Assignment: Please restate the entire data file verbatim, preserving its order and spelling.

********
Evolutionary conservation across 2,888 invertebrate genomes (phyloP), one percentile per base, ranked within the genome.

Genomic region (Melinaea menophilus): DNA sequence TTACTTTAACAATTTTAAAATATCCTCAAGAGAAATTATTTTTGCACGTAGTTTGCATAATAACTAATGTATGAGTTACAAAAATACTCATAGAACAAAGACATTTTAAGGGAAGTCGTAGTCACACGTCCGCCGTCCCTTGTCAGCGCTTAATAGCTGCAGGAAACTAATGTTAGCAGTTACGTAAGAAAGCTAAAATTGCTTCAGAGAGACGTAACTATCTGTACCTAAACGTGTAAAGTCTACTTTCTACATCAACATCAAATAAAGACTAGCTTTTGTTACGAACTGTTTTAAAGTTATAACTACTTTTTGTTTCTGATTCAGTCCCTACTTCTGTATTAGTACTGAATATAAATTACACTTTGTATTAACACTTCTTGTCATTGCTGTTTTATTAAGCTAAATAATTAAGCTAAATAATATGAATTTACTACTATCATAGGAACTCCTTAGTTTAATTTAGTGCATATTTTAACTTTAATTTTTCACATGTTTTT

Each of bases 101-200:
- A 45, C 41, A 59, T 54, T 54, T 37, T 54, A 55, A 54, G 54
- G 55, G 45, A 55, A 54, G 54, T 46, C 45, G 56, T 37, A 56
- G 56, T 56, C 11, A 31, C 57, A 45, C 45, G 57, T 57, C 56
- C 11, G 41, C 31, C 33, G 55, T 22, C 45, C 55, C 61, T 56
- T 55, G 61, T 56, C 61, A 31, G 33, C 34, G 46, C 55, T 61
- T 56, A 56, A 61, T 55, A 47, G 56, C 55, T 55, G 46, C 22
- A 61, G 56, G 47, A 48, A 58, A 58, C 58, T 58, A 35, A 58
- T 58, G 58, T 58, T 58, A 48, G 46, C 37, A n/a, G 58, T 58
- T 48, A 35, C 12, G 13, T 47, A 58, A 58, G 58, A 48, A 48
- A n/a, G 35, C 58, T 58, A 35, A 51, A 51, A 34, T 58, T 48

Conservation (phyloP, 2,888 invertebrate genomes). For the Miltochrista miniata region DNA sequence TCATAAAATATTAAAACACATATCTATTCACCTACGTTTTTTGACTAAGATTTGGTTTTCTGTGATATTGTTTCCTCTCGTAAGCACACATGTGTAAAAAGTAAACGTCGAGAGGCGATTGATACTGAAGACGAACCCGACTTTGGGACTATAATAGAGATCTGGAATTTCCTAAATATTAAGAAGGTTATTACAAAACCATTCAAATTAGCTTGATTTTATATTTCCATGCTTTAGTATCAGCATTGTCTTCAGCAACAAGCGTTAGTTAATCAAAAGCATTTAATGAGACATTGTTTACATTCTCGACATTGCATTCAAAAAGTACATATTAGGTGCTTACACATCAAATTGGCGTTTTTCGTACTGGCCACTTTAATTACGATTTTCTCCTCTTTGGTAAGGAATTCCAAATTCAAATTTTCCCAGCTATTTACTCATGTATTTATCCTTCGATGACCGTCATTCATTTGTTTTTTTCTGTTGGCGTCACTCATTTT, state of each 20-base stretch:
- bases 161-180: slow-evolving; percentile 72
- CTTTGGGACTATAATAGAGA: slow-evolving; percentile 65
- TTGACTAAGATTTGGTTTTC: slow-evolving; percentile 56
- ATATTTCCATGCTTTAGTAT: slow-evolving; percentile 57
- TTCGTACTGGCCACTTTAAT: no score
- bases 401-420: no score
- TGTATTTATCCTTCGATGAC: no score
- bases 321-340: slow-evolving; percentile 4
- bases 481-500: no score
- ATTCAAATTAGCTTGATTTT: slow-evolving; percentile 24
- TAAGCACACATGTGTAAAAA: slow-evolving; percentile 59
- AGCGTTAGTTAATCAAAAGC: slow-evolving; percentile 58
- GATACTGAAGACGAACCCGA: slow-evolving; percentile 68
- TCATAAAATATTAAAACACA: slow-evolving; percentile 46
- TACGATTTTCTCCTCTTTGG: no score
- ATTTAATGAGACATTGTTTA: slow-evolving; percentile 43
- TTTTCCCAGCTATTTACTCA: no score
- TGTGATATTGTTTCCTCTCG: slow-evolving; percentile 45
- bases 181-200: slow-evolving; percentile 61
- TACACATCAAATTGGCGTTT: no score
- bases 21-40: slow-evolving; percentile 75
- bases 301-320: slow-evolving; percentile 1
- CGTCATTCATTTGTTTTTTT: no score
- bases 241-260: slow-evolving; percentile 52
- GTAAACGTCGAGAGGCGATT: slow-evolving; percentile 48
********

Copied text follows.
Evolutionary conservation across 2,888 invertebrate genomes (phyloP), one percentile per base, ranked within the genome.

Genomic region (Melinaea menophilus): DNA sequence TTACTTTAACAATTTTAAAATATCCTCAAGAGAAATTATTTTTGCACGTAGTTTGCATAATAACTAATGTATGAGTTACAAAAATACTCATAGAACAAAGACATTTTAAGGGAAGTCGTAGTCACACGTCCGCCGTCCCTTGTCAGCGCTTAATAGCTGCAGGAAACTAATGTTAGCAGTTACGTAAGAAAGCTAAAATTGCTTCAGAGAGACGTAACTATCTGTACCTAAACGTGTAAAGTCTACTTTCTACATCAACATCAAATAAAGACTAGCTTTTGTTACGAACTGTTTTAAAGTTATAACTACTTTTTGTTTCTGATTCAGTCCCTACTTCTGTATTAGTACTGAATATAAATTACACTTTGTATTAACACTTCTTGTCATTGCTGTTTTATTAAGCTAAATAATTAAGCTAAATAATATGAATTTACTACTATCATAGGAACTCCTTAGTTTAATTTAGTGCATATTTTAACTTTAATTTTTCACATGTTTTT

Each of bases 101-200:
- A 45, C 41, A 59, T 54, T 54, T 37, T 54, A 55, A 54, G 54
- G 55, G 45, A 55, A 54, G 54, T 46, C 45, G 56, T 37, A 56
- G 56, T 56, C 11, A 31, C 57, A 45, C 45, G 57, T 57, C 56
- C 11, G 41, C 31, C 33, G 55, T 22, C 45, C 55, C 61, T 56
- T 55, G 61, T 56, C 61, A 31, G 33, C 34, G 46, C 55, T 61
- T 56, A 56, A 61, T 55, A 47, G 56, C 55, T 55, G 46, C 22
- A 61, G 56, G 47, A 48, A 58, A 58, C 58, T 58, A 35, A 58
- T 58, G 58, T 58, T 58, A 48, G 46, C 37, A n/a, G 58, T 58
- T 48, A 35, C 12, G 13, T 47, A 58, A 58, G 58, A 48, A 48
- A n/a, G 35, C 58, T 58, A 35, A 51, A 51, A 34, T 58, T 48

Conservation (phyloP, 2,888 invertebrate genomes). For the Miltochrista miniata region DNA sequence TCATAAAATATTAAAACACATATCTATTCACCTACGTTTTTTGACTAAGATTTGGTTTTCTGTGATATTGTTTCCTCTCGTAAGCACACATGTGTAAAAAGTAAACGTCGAGAGGCGATTGATACTGAAGACGAACCCGACTTTGGGACTATAATAGAGATCTGGAATTTCCTAAATATTAAGAAGGTTATTACAAAACCATTCAAATTAGCTTGATTTTATATTTCCATGCTTTAGTATCAGCATTGTCTTCAGCAACAAGCGTTAGTTAATCAAAAGCATTTAATGAGACATTGTTTACATTCTCGACATTGCATTCAAAAAGTACATATTAGGTGCTTACACATCAAATTGGCGTTTTTCGTACTGGCCACTTTAATTACGATTTTCTCCTCTTTGGTAAGGAATTCCAAATTCAAATTTTCCCAGCTATTTACTCATGTATTTATCCTTCGATGACCGTCATTCATTTGTTTTTTTCTGTTGGCGTCACTCATTTT, state of each 20-base stretch:
- bases 161-180: slow-evolving; percentile 72
- CTTTGGGACTATAATAGAGA: slow-evolving; percentile 65
- TTGACTAAGATTTGGTTTTC: slow-evolving; percentile 56
- ATATTTCCATGCTTTAGTAT: slow-evolving; percentile 57
- TTCGTACTGGCCACTTTAAT: no score
- bases 401-420: no score
- TGTATTTATCCTTCGATGAC: no score
- bases 321-340: slow-evolving; percentile 4
- bases 481-500: no score
- ATTCAAATTAGCTTGATTTT: slow-evolving; percentile 24
- TAAGCACACATGTGTAAAAA: slow-evolving; percentile 59
- AGCGTTAGTTAATCAAAAGC: slow-evolving; percentile 58
- GATACTGAAGACGAACCCGA: slow-evolving; percentile 68
- TCATAAAATATTAAAACACA: slow-evolving; percentile 46
- TACGATTTTCTCCTCTTTGG: no score
- ATTTAATGAGACATTGTTTA: slow-evolving; percentile 43
- TTTTCCCAGCTATTTACTCA: no score
- TGTGATATTGTTTCCTCTCG: slow-evolving; percentile 45
- bases 181-200: slow-evolving; percentile 61
- TACACATCAAATTGGCGTTT: no score
- bases 21-40: slow-evolving; percentile 75
- bases 301-320: slow-evolving; percentile 1
- CGTCATTCATTTGTTTTTTT: no score
- bases 241-260: slow-evolving; percentile 52
- GTAAACGTCGAGAGGCGATT: slow-evolving; percentile 48